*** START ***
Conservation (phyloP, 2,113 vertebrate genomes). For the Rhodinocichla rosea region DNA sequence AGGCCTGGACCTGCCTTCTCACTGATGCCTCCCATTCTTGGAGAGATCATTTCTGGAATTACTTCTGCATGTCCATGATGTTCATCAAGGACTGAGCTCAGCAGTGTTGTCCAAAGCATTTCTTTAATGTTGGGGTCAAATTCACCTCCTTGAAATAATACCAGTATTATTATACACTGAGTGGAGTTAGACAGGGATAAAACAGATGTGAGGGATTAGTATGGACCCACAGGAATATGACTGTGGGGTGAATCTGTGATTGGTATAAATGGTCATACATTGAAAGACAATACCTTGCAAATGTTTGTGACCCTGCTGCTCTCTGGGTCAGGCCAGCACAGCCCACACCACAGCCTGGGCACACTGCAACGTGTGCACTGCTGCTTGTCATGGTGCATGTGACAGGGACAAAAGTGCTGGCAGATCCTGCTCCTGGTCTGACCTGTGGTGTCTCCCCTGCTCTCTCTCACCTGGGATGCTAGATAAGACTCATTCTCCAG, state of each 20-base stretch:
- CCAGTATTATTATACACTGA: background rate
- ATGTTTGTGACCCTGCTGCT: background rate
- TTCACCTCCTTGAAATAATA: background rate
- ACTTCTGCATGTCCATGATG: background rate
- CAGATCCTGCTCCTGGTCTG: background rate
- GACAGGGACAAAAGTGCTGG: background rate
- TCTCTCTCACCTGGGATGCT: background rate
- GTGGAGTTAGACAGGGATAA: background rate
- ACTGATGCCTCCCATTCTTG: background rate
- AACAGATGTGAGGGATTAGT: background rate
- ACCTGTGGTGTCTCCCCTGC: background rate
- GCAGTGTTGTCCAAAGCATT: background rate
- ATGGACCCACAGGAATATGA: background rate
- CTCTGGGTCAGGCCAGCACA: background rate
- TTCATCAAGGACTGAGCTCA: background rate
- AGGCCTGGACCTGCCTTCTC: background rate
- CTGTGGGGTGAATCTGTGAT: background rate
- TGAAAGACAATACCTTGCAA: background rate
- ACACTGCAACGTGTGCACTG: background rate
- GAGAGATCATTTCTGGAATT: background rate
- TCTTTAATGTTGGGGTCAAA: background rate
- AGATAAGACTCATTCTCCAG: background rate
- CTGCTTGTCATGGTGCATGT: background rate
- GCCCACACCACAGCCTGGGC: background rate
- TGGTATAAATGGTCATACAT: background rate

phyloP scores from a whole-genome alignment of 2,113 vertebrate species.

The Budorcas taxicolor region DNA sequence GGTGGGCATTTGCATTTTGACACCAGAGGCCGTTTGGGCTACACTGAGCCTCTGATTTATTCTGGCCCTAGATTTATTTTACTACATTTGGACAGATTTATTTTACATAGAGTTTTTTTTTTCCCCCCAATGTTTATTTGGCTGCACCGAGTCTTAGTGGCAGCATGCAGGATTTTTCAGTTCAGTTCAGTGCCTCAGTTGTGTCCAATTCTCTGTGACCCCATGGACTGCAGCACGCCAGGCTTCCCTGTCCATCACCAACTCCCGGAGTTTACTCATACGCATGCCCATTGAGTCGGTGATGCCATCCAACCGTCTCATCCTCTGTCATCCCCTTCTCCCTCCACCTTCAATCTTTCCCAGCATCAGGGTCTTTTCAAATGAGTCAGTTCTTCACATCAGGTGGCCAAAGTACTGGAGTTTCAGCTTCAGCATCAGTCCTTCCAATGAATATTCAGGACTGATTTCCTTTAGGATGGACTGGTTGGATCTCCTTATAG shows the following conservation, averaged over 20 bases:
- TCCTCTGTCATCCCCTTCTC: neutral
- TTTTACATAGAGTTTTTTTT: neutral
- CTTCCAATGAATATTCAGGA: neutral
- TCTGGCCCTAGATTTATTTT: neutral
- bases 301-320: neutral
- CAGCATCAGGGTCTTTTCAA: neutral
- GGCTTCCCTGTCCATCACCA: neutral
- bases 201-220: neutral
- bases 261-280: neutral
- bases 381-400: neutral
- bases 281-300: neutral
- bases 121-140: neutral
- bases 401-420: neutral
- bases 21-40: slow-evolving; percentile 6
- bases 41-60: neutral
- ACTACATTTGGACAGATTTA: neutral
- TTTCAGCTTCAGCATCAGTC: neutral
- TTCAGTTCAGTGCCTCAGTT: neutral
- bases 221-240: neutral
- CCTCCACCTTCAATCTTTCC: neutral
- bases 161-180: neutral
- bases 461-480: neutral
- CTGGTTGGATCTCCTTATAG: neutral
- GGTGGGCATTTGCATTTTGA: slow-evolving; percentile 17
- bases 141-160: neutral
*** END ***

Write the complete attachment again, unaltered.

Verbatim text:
Conservation (phyloP, 2,113 vertebrate genomes). For the Rhodinocichla rosea region DNA sequence AGGCCTGGACCTGCCTTCTCACTGATGCCTCCCATTCTTGGAGAGATCATTTCTGGAATTACTTCTGCATGTCCATGATGTTCATCAAGGACTGAGCTCAGCAGTGTTGTCCAAAGCATTTCTTTAATGTTGGGGTCAAATTCACCTCCTTGAAATAATACCAGTATTATTATACACTGAGTGGAGTTAGACAGGGATAAAACAGATGTGAGGGATTAGTATGGACCCACAGGAATATGACTGTGGGGTGAATCTGTGATTGGTATAAATGGTCATACATTGAAAGACAATACCTTGCAAATGTTTGTGACCCTGCTGCTCTCTGGGTCAGGCCAGCACAGCCCACACCACAGCCTGGGCACACTGCAACGTGTGCACTGCTGCTTGTCATGGTGCATGTGACAGGGACAAAAGTGCTGGCAGATCCTGCTCCTGGTCTGACCTGTGGTGTCTCCCCTGCTCTCTCTCACCTGGGATGCTAGATAAGACTCATTCTCCAG, state of each 20-base stretch:
- CCAGTATTATTATACACTGA: background rate
- ATGTTTGTGACCCTGCTGCT: background rate
- TTCACCTCCTTGAAATAATA: background rate
- ACTTCTGCATGTCCATGATG: background rate
- CAGATCCTGCTCCTGGTCTG: background rate
- GACAGGGACAAAAGTGCTGG: background rate
- TCTCTCTCACCTGGGATGCT: background rate
- GTGGAGTTAGACAGGGATAA: background rate
- ACTGATGCCTCCCATTCTTG: background rate
- AACAGATGTGAGGGATTAGT: background rate
- ACCTGTGGTGTCTCCCCTGC: background rate
- GCAGTGTTGTCCAAAGCATT: background rate
- ATGGACCCACAGGAATATGA: background rate
- CTCTGGGTCAGGCCAGCACA: background rate
- TTCATCAAGGACTGAGCTCA: background rate
- AGGCCTGGACCTGCCTTCTC: background rate
- CTGTGGGGTGAATCTGTGAT: background rate
- TGAAAGACAATACCTTGCAA: background rate
- ACACTGCAACGTGTGCACTG: background rate
- GAGAGATCATTTCTGGAATT: background rate
- TCTTTAATGTTGGGGTCAAA: background rate
- AGATAAGACTCATTCTCCAG: background rate
- CTGCTTGTCATGGTGCATGT: background rate
- GCCCACACCACAGCCTGGGC: background rate
- TGGTATAAATGGTCATACAT: background rate

phyloP scores from a whole-genome alignment of 2,113 vertebrate species.

The Budorcas taxicolor region DNA sequence GGTGGGCATTTGCATTTTGACACCAGAGGCCGTTTGGGCTACACTGAGCCTCTGATTTATTCTGGCCCTAGATTTATTTTACTACATTTGGACAGATTTATTTTACATAGAGTTTTTTTTTTCCCCCCAATGTTTATTTGGCTGCACCGAGTCTTAGTGGCAGCATGCAGGATTTTTCAGTTCAGTTCAGTGCCTCAGTTGTGTCCAATTCTCTGTGACCCCATGGACTGCAGCACGCCAGGCTTCCCTGTCCATCACCAACTCCCGGAGTTTACTCATACGCATGCCCATTGAGTCGGTGATGCCATCCAACCGTCTCATCCTCTGTCATCCCCTTCTCCCTCCACCTTCAATCTTTCCCAGCATCAGGGTCTTTTCAAATGAGTCAGTTCTTCACATCAGGTGGCCAAAGTACTGGAGTTTCAGCTTCAGCATCAGTCCTTCCAATGAATATTCAGGACTGATTTCCTTTAGGATGGACTGGTTGGATCTCCTTATAG shows the following conservation, averaged over 20 bases:
- TCCTCTGTCATCCCCTTCTC: neutral
- TTTTACATAGAGTTTTTTTT: neutral
- CTTCCAATGAATATTCAGGA: neutral
- TCTGGCCCTAGATTTATTTT: neutral
- bases 301-320: neutral
- CAGCATCAGGGTCTTTTCAA: neutral
- GGCTTCCCTGTCCATCACCA: neutral
- bases 201-220: neutral
- bases 261-280: neutral
- bases 381-400: neutral
- bases 281-300: neutral
- bases 121-140: neutral
- bases 401-420: neutral
- bases 21-40: slow-evolving; percentile 6
- bases 41-60: neutral
- ACTACATTTGGACAGATTTA: neutral
- TTTCAGCTTCAGCATCAGTC: neutral
- TTCAGTTCAGTGCCTCAGTT: neutral
- bases 221-240: neutral
- CCTCCACCTTCAATCTTTCC: neutral
- bases 161-180: neutral
- bases 461-480: neutral
- CTGGTTGGATCTCCTTATAG: neutral
- GGTGGGCATTTGCATTTTGA: slow-evolving; percentile 17
- bases 141-160: neutral